The interim leader of Ukraine's new government on Tuesday followed through on weekend threats to crack down against pro-Russian protesters who have seized government buildings along the eastern portion of the country near the Russian border.
Acting President Oleksandr Turchynov said the "anti-terrorist operation" began Tuesday in the northern sections of the Donetsk region, roughly 60 miles from the Russian border.
"It will be conducted step by step, responsibly, carefully," he said to the Ukrainian parliament Tuesday morning, according to state news service Ukrinform. The main purpose of the actions is to stop terror and crime, to protect Ukrainians and to stop attempts to tear the country apart.
Turchynov warned he would deploy Ukrainian special operations troops to root out the activists who have barricaded themselves inside government buildings in at least 10 separate towns near the border. The new Ukrainian government and its Western supporters have claimed that the Russian government is directly propping up the militants.
White House spokesman Jay Carney said Monday the evidence "is compelling" that Russia is supporting these actions.
"The Ukrainian government has arrested a number of Russian intelligence agents in Ukraine, many of them armed," he told reporters, in response to a question about Russia's involvement. "There's evidence that protesters have been paid to take the actions that they've taken. And, as you note, you saw this coordinated effort in a number of cities across eastern Ukraine all at once that sure didn't look organic to observers from the outside."
Russia is trying to pursue a course aimed at destabilizing Ukraine, he said. "That is very concerning to the United States and to our partners and allies."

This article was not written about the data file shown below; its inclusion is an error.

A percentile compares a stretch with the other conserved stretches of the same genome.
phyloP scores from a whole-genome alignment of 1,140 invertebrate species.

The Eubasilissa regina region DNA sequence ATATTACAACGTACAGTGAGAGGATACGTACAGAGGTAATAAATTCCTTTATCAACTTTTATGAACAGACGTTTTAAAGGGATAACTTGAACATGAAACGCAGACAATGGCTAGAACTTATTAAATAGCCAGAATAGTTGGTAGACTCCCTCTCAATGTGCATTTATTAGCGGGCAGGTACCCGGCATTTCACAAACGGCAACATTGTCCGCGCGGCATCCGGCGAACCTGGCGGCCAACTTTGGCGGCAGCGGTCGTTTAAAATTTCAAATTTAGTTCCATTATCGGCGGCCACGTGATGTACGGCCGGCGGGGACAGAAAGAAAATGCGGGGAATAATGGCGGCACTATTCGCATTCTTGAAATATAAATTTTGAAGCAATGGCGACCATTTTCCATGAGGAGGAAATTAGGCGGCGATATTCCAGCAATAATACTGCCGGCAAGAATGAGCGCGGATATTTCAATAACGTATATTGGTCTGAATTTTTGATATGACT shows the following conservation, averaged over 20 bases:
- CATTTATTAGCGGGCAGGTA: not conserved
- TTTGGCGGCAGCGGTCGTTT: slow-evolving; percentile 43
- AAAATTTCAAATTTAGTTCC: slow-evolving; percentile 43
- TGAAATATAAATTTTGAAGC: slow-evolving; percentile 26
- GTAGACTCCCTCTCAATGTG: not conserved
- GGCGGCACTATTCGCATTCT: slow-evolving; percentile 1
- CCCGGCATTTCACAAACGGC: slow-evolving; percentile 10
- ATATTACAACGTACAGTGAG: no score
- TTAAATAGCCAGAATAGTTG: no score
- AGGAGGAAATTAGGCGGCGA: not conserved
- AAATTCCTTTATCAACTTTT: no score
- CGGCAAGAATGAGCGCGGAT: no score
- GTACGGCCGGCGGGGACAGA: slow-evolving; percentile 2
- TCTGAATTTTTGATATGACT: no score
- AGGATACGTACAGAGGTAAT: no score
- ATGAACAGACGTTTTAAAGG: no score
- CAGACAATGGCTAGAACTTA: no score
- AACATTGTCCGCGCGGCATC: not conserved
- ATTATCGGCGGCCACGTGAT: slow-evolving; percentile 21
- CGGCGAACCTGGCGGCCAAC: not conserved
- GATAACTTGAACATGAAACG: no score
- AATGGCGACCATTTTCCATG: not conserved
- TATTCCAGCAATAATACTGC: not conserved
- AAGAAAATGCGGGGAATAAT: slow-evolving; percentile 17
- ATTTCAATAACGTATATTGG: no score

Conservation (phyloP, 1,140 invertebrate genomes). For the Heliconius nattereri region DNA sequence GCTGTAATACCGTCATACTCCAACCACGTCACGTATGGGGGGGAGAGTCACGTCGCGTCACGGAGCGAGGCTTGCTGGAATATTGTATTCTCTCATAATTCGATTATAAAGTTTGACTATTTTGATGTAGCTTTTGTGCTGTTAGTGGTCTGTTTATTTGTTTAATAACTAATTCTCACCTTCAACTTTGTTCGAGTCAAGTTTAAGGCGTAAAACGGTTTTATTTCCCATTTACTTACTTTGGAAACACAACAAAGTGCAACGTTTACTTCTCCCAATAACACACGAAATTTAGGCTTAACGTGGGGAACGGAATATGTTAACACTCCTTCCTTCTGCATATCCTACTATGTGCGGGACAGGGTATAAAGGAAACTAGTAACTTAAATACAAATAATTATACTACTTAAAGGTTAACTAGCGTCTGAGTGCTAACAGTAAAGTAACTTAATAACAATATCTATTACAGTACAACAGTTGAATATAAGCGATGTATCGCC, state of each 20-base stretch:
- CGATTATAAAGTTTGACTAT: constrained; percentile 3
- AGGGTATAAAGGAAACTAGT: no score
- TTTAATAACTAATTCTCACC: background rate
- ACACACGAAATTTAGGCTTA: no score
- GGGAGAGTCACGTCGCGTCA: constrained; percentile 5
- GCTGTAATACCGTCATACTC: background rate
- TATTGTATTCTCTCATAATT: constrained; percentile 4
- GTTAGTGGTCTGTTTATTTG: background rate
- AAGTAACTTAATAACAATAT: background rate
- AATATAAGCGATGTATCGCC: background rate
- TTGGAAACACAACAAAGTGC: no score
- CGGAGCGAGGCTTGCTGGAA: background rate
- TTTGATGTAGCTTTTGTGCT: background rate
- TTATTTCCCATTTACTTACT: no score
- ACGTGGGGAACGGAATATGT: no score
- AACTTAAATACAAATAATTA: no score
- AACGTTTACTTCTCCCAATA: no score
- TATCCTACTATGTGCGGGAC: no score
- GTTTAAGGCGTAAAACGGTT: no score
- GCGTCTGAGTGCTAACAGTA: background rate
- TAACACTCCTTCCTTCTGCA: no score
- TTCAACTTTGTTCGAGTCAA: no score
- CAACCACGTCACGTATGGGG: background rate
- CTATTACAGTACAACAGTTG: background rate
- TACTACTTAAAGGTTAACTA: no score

Russian Foreign Minister Sergei Lavrov called the Ukrainian operation unacceptable, according to the state-run RIA Novosti.
"We categorically condemn and demand the cease of so-called initiatives to send security forces and army divisions that are in breach of the norms of Ukrainian and international law to quash protests," he said from China, where he met with his counterpart, Chinese Foreign Minister Wang Yi. Lavrov thanked the Chinese government for what he says is an unbiased stance on the standoff in Ukraine.
Chinese leaders have said the crisis in Ukraine must be solved by dialogue, not confrontation.
Ukraine's governance remains fragile, after monthslong anti-corruption protests that began in late 2013 and eventually ousted pro-Russian President Viktor Yanukovych. Before fleeing to Russia, where he remains, Yanukovych signed a deal promising reforms that would by the end of 2014 reinstate the political system that existed prior to the 2004 Orange Revolution.
The Obama administration and other Western powers insist Russian agents are operating on Ukraine's sovereign territory, and are organizing the protests or masquerading as protesters. Leaders on both sides have noted that the situation might descend into all-out civil war.
"Bloodshed in Ukraine again. The country is on the verge of civil war. That is sad," wrote Russian Prime Minister Dmitry Medvedev in a post on this Facebook page early Tuesday. Medvedev served as the Russian president between Vladimir Putin's terms. He called the situation in Ukraine a tragedy, caused by the local government's inability to preserve law and order in east Ukraine.
Acting President Turchynov said civil war is not an option in Ukraine. He vowed to control proposals by some members of parliament to give weapons to civilians in some eastern towns to defend themselves.
"The government gives weapons only to those who come to work in the police, or who is going to serve with the National Guard or armed forces," he told the Ukrainian parliament. "When we open free access to weapons, it would also mean free access to the separatists, and it means we push Ukraine into the abyss of civil war."
"There will be no civil war in Ukraine," he said. "End of story."
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